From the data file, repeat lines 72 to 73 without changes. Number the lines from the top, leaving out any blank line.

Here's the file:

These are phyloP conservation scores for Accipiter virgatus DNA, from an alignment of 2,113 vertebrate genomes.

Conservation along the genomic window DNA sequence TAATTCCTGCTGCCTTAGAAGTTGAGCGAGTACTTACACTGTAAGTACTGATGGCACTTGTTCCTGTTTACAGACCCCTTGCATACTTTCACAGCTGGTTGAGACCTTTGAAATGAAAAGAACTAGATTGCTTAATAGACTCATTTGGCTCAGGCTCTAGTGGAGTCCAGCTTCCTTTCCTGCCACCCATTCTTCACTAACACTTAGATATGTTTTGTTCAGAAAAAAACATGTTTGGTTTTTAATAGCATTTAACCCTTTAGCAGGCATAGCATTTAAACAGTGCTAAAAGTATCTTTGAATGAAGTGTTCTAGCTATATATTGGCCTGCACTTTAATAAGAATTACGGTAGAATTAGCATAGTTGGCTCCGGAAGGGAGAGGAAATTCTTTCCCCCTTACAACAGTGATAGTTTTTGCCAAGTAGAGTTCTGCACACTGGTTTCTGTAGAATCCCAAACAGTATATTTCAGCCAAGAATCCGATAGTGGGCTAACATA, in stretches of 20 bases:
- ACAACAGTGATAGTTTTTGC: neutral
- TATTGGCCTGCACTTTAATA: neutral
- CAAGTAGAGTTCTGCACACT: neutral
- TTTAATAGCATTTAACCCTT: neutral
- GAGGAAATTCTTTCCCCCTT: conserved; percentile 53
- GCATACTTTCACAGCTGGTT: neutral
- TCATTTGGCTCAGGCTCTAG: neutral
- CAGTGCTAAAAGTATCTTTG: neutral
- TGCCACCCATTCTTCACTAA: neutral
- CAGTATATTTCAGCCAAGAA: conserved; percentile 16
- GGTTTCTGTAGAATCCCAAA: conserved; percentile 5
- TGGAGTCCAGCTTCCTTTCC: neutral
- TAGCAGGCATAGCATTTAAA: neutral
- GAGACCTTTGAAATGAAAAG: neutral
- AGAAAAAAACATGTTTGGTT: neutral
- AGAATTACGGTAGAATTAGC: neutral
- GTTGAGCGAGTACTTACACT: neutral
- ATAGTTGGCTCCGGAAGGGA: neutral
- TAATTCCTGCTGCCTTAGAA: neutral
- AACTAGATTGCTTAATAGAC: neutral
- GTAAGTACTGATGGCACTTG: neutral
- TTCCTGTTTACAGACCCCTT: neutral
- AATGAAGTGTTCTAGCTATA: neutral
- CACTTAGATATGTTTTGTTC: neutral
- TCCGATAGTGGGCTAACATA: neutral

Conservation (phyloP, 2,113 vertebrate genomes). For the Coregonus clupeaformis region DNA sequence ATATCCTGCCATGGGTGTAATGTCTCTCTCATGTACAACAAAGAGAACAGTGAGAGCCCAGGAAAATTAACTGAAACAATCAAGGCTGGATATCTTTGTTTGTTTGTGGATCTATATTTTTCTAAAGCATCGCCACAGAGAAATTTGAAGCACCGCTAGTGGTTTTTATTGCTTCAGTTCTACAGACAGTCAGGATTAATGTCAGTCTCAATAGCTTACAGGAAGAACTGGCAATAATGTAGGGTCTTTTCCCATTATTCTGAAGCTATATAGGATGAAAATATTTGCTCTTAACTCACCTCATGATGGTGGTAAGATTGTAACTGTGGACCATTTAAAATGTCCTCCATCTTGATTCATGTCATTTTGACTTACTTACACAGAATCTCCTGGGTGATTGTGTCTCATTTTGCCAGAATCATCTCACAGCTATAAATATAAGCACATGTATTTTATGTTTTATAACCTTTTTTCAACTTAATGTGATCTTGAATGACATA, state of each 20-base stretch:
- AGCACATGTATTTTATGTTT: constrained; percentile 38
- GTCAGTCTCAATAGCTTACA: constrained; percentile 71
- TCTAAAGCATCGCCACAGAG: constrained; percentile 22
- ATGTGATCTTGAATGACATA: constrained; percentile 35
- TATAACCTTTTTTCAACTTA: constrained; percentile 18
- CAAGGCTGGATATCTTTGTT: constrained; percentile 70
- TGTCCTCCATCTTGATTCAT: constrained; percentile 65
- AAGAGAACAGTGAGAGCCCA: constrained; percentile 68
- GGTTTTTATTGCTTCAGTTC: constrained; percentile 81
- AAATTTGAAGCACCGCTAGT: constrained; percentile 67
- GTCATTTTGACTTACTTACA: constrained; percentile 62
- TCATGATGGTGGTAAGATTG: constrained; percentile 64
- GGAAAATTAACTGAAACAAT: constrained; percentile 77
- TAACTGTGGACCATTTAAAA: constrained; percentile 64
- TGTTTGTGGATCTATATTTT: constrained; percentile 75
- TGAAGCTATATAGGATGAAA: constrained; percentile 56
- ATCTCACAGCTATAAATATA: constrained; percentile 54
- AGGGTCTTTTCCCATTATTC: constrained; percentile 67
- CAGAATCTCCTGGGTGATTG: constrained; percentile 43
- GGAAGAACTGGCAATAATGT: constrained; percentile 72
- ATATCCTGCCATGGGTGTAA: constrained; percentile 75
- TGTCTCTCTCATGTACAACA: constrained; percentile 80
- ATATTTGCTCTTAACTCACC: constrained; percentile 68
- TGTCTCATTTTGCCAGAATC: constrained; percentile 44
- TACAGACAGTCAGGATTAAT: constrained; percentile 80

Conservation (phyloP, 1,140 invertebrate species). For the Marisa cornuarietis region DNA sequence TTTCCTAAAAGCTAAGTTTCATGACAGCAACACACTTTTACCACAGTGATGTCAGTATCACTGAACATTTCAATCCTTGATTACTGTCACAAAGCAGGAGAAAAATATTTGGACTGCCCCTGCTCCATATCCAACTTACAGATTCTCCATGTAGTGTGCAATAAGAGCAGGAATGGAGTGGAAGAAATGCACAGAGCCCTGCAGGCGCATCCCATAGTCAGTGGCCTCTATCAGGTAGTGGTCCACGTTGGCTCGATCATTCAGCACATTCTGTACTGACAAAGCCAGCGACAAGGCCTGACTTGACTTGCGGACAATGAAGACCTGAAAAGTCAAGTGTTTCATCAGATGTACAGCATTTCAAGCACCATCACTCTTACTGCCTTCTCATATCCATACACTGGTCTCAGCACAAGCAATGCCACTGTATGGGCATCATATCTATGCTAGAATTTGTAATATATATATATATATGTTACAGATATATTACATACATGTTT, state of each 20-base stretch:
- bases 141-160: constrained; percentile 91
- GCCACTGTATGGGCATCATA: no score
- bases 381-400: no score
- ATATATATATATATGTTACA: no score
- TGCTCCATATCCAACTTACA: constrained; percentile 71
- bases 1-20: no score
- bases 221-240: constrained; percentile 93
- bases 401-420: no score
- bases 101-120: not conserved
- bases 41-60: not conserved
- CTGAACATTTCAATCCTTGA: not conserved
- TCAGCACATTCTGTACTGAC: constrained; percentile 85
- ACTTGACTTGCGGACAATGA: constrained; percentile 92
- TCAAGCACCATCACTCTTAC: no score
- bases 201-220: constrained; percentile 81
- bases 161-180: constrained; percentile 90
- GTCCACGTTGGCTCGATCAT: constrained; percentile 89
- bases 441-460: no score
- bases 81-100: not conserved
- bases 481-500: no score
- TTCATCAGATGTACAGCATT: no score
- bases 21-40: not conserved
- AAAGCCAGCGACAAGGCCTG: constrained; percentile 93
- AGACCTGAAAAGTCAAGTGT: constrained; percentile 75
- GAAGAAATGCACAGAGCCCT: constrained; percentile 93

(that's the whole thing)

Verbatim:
- bases 441-460: no score
- bases 81-100: not conserved